Any county, municipal corporation, town, school district, county extension committee, other political subdivision or other body corporate and politic of this state, including the state or any department thereof, through its governing body, and any two or more subdivisions acting jointly through their governing bodies, may insure or protect its or their retired officers and retired employees entitled to benefits under any public employees retirement act and their dependents, or any class or classes thereof, under a policy or policies, or contract or contracts of group insurance or benefits covering life, health, and accident, medical and surgical benefits, or hospitalization insurance or benefits, for retired officers and retired employees and their dependents, or any one or more of such forms of insurance or protection. Any such governmental unit, including county extension committees, may pay all or any part of the premiums or charges on such insurance or protection or may require the retired officer or employee to pay all or part of the premiums or charges. Any one or more of such governmental units may determine that a person is a retired officer or a retired employee if such officer or employee, when employed, received income from such governmental subdivisions without regard to the manner of election or appointment. The appropriate officer of such governmental unit, or those disbursing county extension funds, shall collect from each such retired officer and retired employee who elects to become insured or so protected, on such officer's or employee's written order, all or part of the retired officer's or retired employee's share of such premiums or charges and remit the same to the insurer or company issuing such policy or contract. An insurer, health maintenance organization, or company issuing the policy or contract may not require a public employer to contribute any portion of the retired officer's or employee's share as a condition of eligibility for the insurance or protection. An insurer, health maintenance organization, or company issuing the policy or contract may require a retired officer or a retired employee to pay all or any part of the premiums or charges.
Any governmental unit, other than a school district, which pays all or any part of such premiums or charges is authorized to levy and collect a tax, if necessary, in the next annual tax levy for the purpose of providing the necessary funds for the payment of such premiums or charges, and such sums so levied and appropriated shall not, in the event such sum exceeds the maximum sum allowed by the charter of a municipal corporation, be considered part of the cost of government of such governmental unit as defined in any tax or expenditure limitation; provided at least 50 percent of the cost of benefits on dependents shall be contributed by the retired officer or retired employee or be paid by levies within existing charter tax limitations.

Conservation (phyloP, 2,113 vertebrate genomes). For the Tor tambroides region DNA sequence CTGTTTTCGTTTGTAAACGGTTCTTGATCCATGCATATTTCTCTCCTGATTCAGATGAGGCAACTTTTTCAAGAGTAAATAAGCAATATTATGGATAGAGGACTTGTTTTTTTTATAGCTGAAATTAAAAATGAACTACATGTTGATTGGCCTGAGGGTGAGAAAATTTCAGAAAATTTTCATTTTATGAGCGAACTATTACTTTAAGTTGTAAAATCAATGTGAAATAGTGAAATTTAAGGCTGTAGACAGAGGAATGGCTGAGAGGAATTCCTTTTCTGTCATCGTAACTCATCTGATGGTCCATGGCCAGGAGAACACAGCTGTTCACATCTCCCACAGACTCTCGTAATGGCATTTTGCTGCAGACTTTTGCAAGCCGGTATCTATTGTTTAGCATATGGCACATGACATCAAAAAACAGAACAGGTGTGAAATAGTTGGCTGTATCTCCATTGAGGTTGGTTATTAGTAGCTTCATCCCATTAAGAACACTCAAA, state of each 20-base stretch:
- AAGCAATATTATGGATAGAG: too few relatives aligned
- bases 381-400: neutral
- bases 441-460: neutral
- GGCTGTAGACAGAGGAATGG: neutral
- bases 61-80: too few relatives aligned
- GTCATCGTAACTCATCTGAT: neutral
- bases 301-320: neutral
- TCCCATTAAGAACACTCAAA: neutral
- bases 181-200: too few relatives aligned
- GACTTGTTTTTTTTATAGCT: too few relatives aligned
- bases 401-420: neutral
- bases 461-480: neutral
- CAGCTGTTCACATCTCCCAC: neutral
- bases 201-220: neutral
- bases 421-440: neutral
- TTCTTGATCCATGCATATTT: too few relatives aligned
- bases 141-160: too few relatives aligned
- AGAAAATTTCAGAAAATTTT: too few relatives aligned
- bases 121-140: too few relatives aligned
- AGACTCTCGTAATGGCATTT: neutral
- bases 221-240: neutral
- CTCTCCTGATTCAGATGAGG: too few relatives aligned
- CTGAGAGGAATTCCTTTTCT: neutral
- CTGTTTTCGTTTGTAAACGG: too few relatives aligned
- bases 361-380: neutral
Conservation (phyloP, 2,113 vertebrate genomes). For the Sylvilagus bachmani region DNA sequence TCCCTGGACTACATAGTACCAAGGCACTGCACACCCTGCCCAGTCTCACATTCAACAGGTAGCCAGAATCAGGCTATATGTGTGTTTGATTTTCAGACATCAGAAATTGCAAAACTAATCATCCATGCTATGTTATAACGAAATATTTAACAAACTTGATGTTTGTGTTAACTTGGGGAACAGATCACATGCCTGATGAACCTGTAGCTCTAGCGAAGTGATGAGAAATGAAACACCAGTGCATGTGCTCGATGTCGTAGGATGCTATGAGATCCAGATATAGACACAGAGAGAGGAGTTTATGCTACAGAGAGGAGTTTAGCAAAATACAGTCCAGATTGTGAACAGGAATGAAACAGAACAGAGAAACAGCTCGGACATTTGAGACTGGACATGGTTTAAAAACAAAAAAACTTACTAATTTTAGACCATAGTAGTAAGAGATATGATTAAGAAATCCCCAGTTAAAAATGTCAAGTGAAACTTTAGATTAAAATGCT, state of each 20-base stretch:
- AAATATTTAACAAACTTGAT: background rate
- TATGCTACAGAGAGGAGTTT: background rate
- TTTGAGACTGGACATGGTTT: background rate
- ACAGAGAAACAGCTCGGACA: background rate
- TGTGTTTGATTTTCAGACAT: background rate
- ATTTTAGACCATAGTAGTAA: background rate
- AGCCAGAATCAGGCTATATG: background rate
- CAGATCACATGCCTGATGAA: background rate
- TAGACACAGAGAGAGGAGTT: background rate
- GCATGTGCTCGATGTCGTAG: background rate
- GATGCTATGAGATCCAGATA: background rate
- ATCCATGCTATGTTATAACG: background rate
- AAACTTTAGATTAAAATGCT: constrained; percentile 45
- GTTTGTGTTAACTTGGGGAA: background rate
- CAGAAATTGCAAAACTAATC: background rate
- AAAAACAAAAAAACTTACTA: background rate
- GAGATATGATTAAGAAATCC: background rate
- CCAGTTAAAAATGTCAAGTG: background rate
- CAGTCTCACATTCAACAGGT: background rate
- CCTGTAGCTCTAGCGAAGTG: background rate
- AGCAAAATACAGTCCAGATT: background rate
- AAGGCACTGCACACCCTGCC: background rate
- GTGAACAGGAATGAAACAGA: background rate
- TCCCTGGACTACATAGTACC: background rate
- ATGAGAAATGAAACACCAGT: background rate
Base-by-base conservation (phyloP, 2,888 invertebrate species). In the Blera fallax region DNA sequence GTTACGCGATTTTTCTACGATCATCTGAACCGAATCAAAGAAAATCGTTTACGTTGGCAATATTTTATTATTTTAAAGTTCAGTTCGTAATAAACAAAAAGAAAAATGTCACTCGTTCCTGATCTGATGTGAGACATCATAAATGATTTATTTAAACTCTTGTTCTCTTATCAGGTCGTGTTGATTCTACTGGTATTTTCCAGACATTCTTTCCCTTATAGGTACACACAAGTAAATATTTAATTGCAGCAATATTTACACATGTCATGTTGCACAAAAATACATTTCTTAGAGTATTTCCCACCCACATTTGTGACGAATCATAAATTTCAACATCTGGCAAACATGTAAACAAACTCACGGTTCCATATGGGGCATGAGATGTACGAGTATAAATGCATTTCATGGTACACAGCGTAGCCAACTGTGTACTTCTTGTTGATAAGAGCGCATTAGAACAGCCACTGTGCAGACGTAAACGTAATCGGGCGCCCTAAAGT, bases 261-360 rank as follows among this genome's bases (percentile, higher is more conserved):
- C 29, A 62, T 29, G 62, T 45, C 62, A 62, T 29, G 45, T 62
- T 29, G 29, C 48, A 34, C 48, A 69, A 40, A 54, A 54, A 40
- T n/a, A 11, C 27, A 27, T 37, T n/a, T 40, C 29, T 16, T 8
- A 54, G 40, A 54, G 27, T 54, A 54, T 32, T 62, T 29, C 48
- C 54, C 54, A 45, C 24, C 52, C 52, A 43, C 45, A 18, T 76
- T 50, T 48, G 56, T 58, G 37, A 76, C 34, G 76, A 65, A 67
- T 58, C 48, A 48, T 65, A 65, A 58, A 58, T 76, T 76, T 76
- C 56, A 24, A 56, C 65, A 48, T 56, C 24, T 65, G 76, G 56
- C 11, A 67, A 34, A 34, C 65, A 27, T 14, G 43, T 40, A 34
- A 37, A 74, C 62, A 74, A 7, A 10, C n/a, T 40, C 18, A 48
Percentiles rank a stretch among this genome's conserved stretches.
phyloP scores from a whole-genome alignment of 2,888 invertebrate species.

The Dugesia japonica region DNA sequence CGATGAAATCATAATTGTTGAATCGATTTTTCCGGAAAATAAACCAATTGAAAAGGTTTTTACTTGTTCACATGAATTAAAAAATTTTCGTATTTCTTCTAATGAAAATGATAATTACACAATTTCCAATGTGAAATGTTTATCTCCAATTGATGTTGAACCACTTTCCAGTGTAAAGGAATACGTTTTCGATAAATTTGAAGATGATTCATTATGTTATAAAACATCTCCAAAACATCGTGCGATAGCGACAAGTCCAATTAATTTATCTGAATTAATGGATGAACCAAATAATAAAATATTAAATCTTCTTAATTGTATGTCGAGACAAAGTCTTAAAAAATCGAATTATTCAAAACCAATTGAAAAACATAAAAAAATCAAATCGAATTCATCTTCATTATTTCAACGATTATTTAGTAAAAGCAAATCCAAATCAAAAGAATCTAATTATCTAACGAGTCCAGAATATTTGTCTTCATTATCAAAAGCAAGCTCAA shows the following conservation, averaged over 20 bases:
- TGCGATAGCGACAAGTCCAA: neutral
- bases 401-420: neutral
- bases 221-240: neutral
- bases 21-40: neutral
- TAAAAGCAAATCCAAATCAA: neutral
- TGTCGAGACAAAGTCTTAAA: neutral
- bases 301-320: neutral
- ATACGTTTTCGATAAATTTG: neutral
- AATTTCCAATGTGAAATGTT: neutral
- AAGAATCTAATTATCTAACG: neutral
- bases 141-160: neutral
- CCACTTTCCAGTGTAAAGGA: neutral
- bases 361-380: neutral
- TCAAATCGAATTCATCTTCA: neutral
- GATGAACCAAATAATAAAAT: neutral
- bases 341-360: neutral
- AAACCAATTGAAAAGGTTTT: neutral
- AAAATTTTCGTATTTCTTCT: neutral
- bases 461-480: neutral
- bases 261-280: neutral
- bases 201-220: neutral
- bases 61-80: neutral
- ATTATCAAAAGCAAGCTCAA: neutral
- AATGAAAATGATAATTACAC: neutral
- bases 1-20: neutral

The word "dependents" as used herein shall mean spouse and minor unmarried children under the age of 18 years actually dependent upon the retired officer or retired employee.
A unit of local government must allow a former employee and the employee's dependents to continue to participate indefinitely in the employer-sponsored hospital, medical, and dental insurance group that the employee participated in immediately before retirement, under the following conditions:
(a) The continuation requirement of this subdivision applies only to a former employee who is receiving a disability benefit or an annuity from a Minnesota public pension plan other than a volunteer firefighter plan, or who has met age and service requirements necessary to receive an annuity from such a plan.
(b) Until the former employee reaches age 65, the former employee and dependents must be pooled in the same group as active employees for purposes of establishing premiums and coverage for hospital, medical, and dental insurance. However, a former employee under the age of 65 who is enrolled in Medicare Parts A and B due to the former employee's disability and for whom Medicare's obligation to pay claims is primary, and the former employee's dependents, must be pooled in the same group for purposes of this paragraph as former employees who have reached age 65.
(c) A former employee may receive dependent coverage only if the employee received dependent coverage immediately before leaving employment. This subdivision does not require dependent coverage to continue after the death of the former employee. For purposes of this subdivision, "dependent" has the same meaning for former employees as it does for active employees in the unit of local government.
(d) Coverage for a former employee and dependents may not discriminate on the basis of evidence of insurability or preexisting conditions unless identical conditions are imposed on active employees in the group that the employee left.
(e) The former employee must pay the entire premium for continuation coverage, except as otherwise provided in a collective bargaining agreement or personnel policy. A unit of local government may discontinue coverage if a former employee fails to pay the premium within the deadline provided for payment of premiums under federal law governing insurance continuation.
(f) An employer must notify an employee before termination of employment of the options available under this subdivision, and of the deadline for electing to continue to participate.
(g) A former employee must notify the employer of intent to participate within the deadline provided for notice of insurance continuation under federal law. A former employee who does not elect to continue participation does not have a right to reenter the employer's group insurance program.